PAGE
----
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Four cheap growth stocks

My Peter Lynch screen has trounced the FTSE All-Share with a 65 per cent total return over the last 12 months versus 25 per cent, but I'm still not entirely happy
Four cheap growth stocks
  • A great 12-month total return for my Peter Lynch inspired screen of 65 per cent versus 25 per cent from the FTSE All-Share
  • Comfortably ahead of the index over the last nine years at 172 per cent versus 86 per cent
  • But this screen's record is just a bit too erratic
  • Quality is an essential consideration when valuing growth stocks
  • Four new cheap growth picks
  • De La Rue's recovery story under the spotlight

Peter Lynch was a great fund manager. Between 1977 and 1990 the Magellan Fund that he managed for Fidelity averaged annual returns of 29.2 per cent and regularly beat the S&P 500 index by a substantial margin.

Sadly, my screen, which attempts to mimic the process Lynch used to identify stalwart investments, has been far from great. Just to be totally clear, I’m not blaming Lynch for this. I present the screen’s nine-year performance record with my own head hung low. 

I feel it’s probably about time to try switching things up by making some changes to the screening criteria, but two things have stopped me from doing this this year. 

Firstly, while I feel my dissatisfaction with this screen is justified based on its erratic performance since I started to follow it in 2012, last year’s performance actually deserves a hat tip. The seven shares selected by the screen managed to produce a 65.1 per cent total return compared with 24.7 per cent from the FTSE All-Share over the same period. The screen as it stands, may suit the current environment.


NameTIDMTotal return (28 Apr 2020 - 28 Apr 2021)
Clipper LogisticsCLG234%
Sirius Real EstateSRE50%
Impact Healthcare ReitIHR21%
British American TobaccoBATS-7.1%
FTSE All-Share-25%


The second reason I have been minded to continue with the screen as it is, is that if I do so it will have a 10-year track record with which to judge it by. Giving special significance to 10-year track records is something that is popular in the investment industry, but is also something that I find rather arbitrary. I may well have made a mistake in caving to the sentiment – we’ll see how low my head is bowed next year!

That said, the screen has produced what looks like quite an interesting list of ideas. Whether they deserve to be considered stalwarts is a different matter. 

A standout difference between the screening criteria for my Lynch screen and some of the other more successful 'growth-at-a-reasonable-price' (GARP) screens that I follow in this column is that there is little attention paid to quality beyond a test for debt levels. 

When it comes to valuing growth companies, quality is key. The reason for this is that in order to create shareholder value a company must be producing returns on its investments that are higher than the cost of its investments. In finance jargon: return on invested capital (ROIC) must be greater than weighted average cost of capital (WACC). If costs are higher than the returns, growth actually destroys shareholder value.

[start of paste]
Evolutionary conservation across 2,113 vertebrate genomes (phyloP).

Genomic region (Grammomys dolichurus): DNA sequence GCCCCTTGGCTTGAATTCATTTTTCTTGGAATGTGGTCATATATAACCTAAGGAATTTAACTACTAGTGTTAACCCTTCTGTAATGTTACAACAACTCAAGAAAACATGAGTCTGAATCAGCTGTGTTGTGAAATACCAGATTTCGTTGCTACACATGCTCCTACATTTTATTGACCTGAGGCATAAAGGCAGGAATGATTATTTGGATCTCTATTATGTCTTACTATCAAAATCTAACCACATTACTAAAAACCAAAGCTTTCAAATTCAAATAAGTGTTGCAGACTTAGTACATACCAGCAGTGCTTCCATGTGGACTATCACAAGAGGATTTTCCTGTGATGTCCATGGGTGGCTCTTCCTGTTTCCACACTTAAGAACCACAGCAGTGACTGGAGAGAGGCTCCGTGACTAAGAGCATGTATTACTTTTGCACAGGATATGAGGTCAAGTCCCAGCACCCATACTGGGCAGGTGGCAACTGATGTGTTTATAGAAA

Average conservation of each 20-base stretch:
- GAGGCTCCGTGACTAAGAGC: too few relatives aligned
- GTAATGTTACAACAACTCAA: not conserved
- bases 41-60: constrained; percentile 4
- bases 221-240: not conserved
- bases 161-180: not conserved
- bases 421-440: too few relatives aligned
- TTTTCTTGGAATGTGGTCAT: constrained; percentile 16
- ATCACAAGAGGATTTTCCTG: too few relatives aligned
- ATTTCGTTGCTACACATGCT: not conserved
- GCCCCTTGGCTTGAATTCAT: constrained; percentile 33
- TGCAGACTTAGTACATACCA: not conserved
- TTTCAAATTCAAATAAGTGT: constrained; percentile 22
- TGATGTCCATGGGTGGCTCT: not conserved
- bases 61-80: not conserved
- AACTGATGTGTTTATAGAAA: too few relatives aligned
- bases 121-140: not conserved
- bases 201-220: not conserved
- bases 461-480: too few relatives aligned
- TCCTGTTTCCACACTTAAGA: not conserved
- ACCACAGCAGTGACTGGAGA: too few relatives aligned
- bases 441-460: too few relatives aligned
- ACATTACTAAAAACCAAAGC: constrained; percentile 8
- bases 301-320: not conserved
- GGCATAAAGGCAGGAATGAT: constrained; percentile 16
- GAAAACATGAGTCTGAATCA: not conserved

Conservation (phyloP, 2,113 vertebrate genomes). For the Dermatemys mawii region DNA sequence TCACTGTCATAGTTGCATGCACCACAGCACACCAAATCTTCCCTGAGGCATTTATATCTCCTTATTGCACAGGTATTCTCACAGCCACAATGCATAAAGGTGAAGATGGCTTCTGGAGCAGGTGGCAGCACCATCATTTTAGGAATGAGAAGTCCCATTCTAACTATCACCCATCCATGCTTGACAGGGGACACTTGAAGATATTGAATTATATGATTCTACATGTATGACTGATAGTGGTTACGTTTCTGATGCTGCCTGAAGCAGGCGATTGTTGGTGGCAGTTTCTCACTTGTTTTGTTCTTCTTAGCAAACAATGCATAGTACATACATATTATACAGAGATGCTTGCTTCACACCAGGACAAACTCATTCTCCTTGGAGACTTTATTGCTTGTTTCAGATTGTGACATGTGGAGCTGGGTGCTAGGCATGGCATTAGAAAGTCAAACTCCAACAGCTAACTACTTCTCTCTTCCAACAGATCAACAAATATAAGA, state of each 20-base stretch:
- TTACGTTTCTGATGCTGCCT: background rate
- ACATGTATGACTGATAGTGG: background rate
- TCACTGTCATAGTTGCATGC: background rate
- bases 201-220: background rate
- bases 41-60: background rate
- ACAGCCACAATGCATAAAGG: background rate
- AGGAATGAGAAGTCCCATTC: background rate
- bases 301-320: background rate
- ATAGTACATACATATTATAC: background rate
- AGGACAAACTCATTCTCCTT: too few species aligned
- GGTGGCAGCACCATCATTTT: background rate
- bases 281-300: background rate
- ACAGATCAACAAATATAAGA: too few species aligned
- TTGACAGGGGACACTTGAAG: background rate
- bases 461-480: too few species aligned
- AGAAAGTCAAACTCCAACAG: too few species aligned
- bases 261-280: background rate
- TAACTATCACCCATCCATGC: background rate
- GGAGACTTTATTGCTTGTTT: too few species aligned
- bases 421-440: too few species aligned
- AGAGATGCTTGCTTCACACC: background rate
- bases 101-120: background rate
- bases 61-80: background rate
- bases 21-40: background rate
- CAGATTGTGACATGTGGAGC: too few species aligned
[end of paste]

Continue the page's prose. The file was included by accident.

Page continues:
For me, the lack of a quality test to check returns on investment look decent is probably the key reason for the erratic performance of this screen. It has only outperformed the FTSE All-Share on five of its nine outings and has often underperformed badly. 

That said, last year’s good run means the cumulative total return from the screen stands at 172 per cent over nine years which is better than the index at 86 per cent by some way. While the screens tracked by this column are meant as a source of ideas for further research rather than off-the-shelf portfolios, if I factor in a 1.5 per cent annual charge to account for notional dealing costs the total return drops to 137 per cent.



The full criteria are:

■ A dividend-adjusted PEG ratio of less than one.

Dividend-adjusted PEG = price/earnings (PE) ratio/average forecast EPS growth for the next two financial years + historic dividend yield (DY).

■ Average forecast earnings growth over the next two financial years of between zero and 20 per cent as long as forecast growth in each of the next two financial years is positive, but below 30 per cent – attractive, but not suspiciously high growth.

■ Gearing of less than 75 per cent. Or in the case of financial companies, equity to assets of 5 per cent or more, and a return on assets of more than 1 per cent.

■ Three years of positive earnings.

■ Turnover of over £250m.

This year four shares passed all the screen’s tests. Full details can be found at the bottom of the page along with a downloadable version of the table packed with extra fundamental data.

The stock I’ve taken a closer look at from the four is a turnaround situation that cropped up in another GARP screen last July, De La Rue (DLAR). There are some encouraging signs emerging from the turnaround since I last looked at the company but there is still a long way to go.


De La Rue - a race against cash outflows

Banknote and security-label printer De La Rue has been attracting attention as a recovery play since the company was bought back from the brink by a new management team midway through last year.